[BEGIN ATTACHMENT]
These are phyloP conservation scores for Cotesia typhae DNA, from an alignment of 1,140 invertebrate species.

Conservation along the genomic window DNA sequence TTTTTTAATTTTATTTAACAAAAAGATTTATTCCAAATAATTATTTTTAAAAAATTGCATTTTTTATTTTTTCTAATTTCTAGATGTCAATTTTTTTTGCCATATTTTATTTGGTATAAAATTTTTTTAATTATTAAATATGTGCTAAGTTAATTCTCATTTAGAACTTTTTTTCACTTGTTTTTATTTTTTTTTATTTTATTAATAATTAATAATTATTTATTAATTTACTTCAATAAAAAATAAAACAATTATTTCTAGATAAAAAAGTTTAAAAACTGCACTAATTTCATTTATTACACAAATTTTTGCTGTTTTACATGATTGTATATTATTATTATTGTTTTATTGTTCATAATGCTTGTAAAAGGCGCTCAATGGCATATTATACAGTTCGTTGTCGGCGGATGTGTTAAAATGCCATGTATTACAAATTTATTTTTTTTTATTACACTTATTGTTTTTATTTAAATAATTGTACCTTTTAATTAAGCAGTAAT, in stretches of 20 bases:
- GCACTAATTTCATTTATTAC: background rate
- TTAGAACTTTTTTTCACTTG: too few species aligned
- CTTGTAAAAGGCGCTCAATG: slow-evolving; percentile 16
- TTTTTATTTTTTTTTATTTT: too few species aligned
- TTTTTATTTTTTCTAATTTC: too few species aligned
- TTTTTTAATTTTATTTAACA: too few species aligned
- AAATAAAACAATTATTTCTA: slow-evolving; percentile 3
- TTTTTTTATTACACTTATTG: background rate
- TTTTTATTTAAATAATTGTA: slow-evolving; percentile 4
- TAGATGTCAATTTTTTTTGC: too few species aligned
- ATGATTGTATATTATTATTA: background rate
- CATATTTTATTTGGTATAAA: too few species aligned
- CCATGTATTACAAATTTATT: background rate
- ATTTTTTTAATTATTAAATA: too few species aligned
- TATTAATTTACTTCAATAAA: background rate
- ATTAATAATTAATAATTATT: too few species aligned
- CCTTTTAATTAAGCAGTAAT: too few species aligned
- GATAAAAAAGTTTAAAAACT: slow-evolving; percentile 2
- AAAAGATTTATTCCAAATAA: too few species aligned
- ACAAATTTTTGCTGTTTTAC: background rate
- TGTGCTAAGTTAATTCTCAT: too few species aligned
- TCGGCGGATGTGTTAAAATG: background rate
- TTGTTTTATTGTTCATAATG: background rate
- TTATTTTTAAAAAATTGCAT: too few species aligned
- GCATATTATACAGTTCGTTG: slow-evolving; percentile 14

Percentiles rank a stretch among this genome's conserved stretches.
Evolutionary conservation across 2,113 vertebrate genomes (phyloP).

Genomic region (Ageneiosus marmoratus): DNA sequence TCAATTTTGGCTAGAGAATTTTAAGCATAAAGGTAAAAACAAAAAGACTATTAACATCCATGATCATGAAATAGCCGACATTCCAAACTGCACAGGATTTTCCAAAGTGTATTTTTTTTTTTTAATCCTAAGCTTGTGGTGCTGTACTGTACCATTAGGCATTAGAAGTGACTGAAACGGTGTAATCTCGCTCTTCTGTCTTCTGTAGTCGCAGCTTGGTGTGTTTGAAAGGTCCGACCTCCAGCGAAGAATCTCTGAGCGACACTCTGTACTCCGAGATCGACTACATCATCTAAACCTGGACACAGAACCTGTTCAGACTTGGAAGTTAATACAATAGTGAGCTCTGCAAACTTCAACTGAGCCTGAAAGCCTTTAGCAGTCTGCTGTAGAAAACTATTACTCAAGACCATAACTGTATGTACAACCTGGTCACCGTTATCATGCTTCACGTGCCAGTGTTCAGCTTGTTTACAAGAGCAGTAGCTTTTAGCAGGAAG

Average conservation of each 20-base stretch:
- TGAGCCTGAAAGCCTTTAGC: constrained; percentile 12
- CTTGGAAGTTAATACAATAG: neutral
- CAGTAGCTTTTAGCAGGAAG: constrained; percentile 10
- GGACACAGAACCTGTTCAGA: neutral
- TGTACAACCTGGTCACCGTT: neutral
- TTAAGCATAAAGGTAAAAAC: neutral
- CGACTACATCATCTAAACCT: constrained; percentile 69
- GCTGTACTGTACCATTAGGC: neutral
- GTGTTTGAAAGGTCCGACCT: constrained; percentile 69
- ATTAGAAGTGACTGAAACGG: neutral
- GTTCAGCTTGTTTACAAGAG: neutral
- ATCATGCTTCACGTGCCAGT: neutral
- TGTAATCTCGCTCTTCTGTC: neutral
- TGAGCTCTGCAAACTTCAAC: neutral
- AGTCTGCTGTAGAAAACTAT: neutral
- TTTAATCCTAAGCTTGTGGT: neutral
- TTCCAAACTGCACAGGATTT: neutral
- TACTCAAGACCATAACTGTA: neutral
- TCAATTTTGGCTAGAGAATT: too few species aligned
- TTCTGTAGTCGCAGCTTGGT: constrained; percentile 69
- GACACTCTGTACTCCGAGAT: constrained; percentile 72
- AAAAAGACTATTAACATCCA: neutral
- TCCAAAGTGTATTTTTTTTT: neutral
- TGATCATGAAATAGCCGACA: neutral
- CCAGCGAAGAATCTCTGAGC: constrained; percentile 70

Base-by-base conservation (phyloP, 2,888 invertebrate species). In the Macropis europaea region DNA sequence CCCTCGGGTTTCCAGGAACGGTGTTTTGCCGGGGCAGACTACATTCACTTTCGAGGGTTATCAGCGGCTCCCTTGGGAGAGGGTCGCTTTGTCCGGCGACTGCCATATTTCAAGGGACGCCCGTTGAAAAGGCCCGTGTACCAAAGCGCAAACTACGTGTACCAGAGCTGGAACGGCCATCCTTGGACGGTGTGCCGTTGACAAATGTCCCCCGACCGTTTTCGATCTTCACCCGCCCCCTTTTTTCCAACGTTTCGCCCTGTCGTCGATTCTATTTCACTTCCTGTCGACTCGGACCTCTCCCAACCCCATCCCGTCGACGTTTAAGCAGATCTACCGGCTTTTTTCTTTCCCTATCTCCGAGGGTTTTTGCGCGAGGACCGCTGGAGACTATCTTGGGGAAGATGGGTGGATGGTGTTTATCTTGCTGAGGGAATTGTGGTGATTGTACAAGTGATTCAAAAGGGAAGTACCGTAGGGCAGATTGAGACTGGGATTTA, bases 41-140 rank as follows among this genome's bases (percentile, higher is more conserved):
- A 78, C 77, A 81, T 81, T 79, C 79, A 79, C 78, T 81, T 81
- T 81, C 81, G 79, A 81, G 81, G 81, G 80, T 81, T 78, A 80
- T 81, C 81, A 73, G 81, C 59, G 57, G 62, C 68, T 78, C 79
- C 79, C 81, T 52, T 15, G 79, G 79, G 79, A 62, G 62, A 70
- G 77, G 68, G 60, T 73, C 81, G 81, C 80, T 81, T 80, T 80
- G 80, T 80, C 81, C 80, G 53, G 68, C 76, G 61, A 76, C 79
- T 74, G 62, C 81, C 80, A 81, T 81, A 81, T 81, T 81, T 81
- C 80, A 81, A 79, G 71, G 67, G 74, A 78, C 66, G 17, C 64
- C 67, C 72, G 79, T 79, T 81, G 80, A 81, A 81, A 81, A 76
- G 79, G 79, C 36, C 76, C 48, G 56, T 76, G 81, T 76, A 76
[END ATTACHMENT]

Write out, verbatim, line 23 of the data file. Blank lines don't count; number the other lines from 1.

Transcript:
- TGTGCTAAGTTAATTCTCAT: too few species aligned